This post is the result of reading Wittgenstein and the philosophy of simulation literature in close temporal proximity.
Here is Paul Humphreys on epistemic opacity in computer simulations:
a process is epistemically opaque relative to a cognitive agent X at time t just in case X does not know at t all of the epistemically relevant elements of the process. A process is essentially epistemically opaque to X if and only if it is impossible, given the nature of X, for X to know all of the epistemically relevant elements of the process. For a mathematical proof, one agent may consider a particular step in the proof to be an epistemically relevant part of the justiﬁcation of the theorem, whereas to another, the step is sufﬁciently trivial to be eliminable. In the case of scientiﬁc instruments, it is a long-standing issue in the philosophy of science whether the user needs to know details of the processes between input and output in order to know that what the instruments display accurately represents a real entity.
The charge is that simulations bring something new to philosophy of science because they are epistemically opaque, unlike, say, the process of solving an equation analytically.
However, I’m not sure I understand how simulations are any more epistemically opaque than physical experiments or non-automated calculations in mathematics. First, consider experiments. It seems to me that the checks we make to ensure that the results of experiments are reliable are almost completely analogous to those we make to ensure that the results of simulations are reliable. Allan Franklin has a good list of the kinds of checks we make to ensure that experiments produce reliable results. All the seven criteria he describes there seem to be used to validate simulations as well as physical experiments. We do check that the simulation reproduces known results and artifacts. We do try to eliminate plausible sources of error. If the simulation produces a striking pattern that can’t be explained by plausible sources of error, we do use that pattern itself to argue for the validity of that pattern as a legitimate result. If multiple independently corroborated theories account for the results of a simulation, that does add to the validity of the results. Simulations are often based on well-corroborated theories. Finally, statistical arguments are used to argue that patterns seen in simulations are real.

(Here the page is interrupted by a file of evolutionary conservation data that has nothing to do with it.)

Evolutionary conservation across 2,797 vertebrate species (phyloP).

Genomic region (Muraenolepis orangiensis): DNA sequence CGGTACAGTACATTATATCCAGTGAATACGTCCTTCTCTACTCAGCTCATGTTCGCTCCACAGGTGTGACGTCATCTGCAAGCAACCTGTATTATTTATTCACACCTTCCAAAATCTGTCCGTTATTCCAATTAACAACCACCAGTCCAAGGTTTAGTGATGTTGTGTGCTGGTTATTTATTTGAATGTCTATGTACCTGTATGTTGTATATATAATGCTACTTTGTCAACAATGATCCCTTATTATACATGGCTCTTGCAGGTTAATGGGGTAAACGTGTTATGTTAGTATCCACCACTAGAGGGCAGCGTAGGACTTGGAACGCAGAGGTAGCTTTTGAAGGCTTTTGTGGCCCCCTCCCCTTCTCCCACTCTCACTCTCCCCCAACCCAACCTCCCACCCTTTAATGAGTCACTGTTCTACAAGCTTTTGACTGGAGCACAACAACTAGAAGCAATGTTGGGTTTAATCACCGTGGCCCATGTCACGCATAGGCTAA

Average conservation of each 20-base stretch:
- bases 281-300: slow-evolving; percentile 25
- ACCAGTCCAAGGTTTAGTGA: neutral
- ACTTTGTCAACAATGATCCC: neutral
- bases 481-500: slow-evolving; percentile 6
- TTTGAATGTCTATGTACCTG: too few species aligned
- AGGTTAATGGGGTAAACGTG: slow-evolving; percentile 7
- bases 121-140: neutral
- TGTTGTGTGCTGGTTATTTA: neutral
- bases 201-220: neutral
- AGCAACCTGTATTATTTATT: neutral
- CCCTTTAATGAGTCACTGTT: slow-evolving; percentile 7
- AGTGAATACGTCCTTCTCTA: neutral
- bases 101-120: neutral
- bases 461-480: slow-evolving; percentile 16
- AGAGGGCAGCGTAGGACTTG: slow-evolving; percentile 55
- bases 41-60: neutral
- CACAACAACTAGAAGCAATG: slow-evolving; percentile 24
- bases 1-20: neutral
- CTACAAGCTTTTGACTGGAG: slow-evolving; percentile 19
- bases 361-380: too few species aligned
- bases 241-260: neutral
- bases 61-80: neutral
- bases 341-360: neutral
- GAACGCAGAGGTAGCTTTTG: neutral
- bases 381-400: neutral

So what is epistemically relevant in simulations that humans cannot know, that can be known in the case of physical experiments and mental or pen-and-paper mathematical calculations? I’m guessing that what Humphreys takes to be epistemically relevant in simulations but inaccessible to human knowledge is something like the results of each computational step in the simulation, or whether the mechanistic workings of the simulating apparatus produces mathematically correct results. But are the results of each computational step epistemically relevant? Here is one reason to think not. In a physical experiment, one never has a complete working theory of the apparatus that tells us the exact consequences of every step in the experiment. It seems to me that demanding that the result of every computational step in the simulation be epistemically accessible to humans is analogous to demanding that every step in the experiment be justified by a theory that describes every aspect of the apparatus.